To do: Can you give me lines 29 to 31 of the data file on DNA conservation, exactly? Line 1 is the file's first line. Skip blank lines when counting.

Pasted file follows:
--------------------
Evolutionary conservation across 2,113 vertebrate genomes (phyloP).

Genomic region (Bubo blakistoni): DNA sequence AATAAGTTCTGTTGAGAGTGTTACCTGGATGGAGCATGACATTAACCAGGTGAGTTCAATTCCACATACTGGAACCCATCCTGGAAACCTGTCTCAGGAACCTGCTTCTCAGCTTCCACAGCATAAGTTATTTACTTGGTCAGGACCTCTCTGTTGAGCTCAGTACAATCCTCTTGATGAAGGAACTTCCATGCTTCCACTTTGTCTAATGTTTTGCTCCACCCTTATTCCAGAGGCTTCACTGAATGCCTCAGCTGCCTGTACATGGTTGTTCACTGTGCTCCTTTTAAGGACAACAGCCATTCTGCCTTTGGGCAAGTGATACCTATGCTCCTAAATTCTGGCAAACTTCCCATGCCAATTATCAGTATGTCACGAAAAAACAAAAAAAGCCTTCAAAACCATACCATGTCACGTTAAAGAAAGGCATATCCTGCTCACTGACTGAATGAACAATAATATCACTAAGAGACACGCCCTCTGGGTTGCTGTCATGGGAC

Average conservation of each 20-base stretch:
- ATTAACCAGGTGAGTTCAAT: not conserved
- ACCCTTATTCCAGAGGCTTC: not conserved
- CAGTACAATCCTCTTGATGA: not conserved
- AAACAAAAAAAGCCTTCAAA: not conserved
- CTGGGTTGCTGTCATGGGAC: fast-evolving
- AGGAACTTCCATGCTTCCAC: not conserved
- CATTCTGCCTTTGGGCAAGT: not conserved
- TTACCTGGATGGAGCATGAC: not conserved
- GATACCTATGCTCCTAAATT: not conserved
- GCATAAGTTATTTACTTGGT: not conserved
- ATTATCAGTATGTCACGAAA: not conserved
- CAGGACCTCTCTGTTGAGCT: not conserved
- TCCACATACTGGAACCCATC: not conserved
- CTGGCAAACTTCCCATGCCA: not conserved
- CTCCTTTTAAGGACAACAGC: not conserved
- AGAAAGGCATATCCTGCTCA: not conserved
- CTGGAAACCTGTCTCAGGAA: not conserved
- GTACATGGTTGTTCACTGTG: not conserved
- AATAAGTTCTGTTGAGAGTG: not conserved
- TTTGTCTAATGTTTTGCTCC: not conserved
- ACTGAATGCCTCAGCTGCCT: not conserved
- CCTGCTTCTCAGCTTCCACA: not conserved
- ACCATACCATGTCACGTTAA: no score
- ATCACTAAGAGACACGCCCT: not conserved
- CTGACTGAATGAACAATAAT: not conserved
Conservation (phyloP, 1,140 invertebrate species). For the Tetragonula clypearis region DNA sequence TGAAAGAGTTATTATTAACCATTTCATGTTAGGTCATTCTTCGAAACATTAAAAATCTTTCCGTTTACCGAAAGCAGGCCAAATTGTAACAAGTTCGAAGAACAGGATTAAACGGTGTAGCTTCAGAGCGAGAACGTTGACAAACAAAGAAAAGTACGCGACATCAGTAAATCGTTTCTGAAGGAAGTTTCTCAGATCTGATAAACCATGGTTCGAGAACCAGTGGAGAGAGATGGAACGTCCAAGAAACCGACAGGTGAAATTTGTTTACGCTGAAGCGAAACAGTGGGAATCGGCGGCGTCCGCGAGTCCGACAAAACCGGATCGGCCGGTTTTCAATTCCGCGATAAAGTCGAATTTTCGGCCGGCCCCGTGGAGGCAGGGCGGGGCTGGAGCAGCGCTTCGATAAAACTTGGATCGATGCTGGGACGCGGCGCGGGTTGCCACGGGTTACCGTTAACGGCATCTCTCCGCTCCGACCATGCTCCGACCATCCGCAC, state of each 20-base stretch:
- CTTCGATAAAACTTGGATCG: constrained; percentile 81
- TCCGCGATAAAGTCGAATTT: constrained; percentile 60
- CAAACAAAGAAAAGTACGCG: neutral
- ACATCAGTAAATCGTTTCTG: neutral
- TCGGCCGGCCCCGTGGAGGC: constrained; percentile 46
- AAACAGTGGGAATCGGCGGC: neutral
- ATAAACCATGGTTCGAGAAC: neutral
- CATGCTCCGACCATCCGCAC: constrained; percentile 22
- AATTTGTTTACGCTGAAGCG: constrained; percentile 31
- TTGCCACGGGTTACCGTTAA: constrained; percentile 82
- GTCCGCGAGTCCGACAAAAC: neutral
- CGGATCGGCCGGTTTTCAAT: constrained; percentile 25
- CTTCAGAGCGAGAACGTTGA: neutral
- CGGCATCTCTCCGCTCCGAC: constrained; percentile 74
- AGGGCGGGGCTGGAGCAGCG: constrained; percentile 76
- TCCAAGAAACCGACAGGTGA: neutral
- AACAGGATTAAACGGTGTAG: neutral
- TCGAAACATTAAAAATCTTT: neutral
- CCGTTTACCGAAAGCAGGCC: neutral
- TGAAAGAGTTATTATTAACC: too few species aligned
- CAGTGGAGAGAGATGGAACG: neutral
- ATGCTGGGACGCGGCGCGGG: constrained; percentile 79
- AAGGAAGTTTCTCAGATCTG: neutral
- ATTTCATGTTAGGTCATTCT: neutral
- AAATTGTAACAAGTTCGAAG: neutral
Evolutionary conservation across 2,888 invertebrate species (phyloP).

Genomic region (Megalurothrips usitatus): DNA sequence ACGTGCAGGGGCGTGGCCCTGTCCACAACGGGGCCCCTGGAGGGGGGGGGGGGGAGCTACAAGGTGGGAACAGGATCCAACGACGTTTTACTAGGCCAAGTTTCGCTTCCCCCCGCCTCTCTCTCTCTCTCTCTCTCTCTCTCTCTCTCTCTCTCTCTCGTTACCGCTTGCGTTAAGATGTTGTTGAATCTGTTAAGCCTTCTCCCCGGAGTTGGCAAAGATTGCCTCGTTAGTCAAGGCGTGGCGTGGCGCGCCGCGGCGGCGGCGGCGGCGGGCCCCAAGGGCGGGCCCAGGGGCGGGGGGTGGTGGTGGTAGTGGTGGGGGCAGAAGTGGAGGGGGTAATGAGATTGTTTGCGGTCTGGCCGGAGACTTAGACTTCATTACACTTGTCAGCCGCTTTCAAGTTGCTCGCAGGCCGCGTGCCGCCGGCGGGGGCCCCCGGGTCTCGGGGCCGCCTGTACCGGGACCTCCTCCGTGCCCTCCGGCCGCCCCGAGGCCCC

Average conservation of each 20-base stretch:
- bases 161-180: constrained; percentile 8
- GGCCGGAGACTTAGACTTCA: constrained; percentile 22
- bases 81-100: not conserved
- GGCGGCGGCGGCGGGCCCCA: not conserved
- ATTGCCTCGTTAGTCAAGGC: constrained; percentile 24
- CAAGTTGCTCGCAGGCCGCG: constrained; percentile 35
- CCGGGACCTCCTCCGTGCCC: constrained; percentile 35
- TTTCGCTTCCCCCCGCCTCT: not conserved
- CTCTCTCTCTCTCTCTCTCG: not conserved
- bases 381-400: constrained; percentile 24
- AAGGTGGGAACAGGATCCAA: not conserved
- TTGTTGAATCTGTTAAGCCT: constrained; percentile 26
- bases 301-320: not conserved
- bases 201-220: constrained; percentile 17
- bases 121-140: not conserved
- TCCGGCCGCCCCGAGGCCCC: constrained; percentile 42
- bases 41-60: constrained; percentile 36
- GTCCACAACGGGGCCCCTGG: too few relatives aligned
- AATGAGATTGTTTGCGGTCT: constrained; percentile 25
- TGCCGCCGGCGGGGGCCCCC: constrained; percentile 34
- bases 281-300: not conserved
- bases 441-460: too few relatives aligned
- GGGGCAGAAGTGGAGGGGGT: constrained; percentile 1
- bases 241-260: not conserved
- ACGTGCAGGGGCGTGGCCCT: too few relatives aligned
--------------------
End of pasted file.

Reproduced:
Conservation (phyloP, 1,140 invertebrate species). For the Tetragonula clypearis region DNA sequence TGAAAGAGTTATTATTAACCATTTCATGTTAGGTCATTCTTCGAAACATTAAAAATCTTTCCGTTTACCGAAAGCAGGCCAAATTGTAACAAGTTCGAAGAACAGGATTAAACGGTGTAGCTTCAGAGCGAGAACGTTGACAAACAAAGAAAAGTACGCGACATCAGTAAATCGTTTCTGAAGGAAGTTTCTCAGATCTGATAAACCATGGTTCGAGAACCAGTGGAGAGAGATGGAACGTCCAAGAAACCGACAGGTGAAATTTGTTTACGCTGAAGCGAAACAGTGGGAATCGGCGGCGTCCGCGAGTCCGACAAAACCGGATCGGCCGGTTTTCAATTCCGCGATAAAGTCGAATTTTCGGCCGGCCCCGTGGAGGCAGGGCGGGGCTGGAGCAGCGCTTCGATAAAACTTGGATCGATGCTGGGACGCGGCGCGGGTTGCCACGGGTTACCGTTAACGGCATCTCTCCGCTCCGACCATGCTCCGACCATCCGCAC, state of each 20-base stretch:
- CTTCGATAAAACTTGGATCG: constrained; percentile 81
- TCCGCGATAAAGTCGAATTT: constrained; percentile 60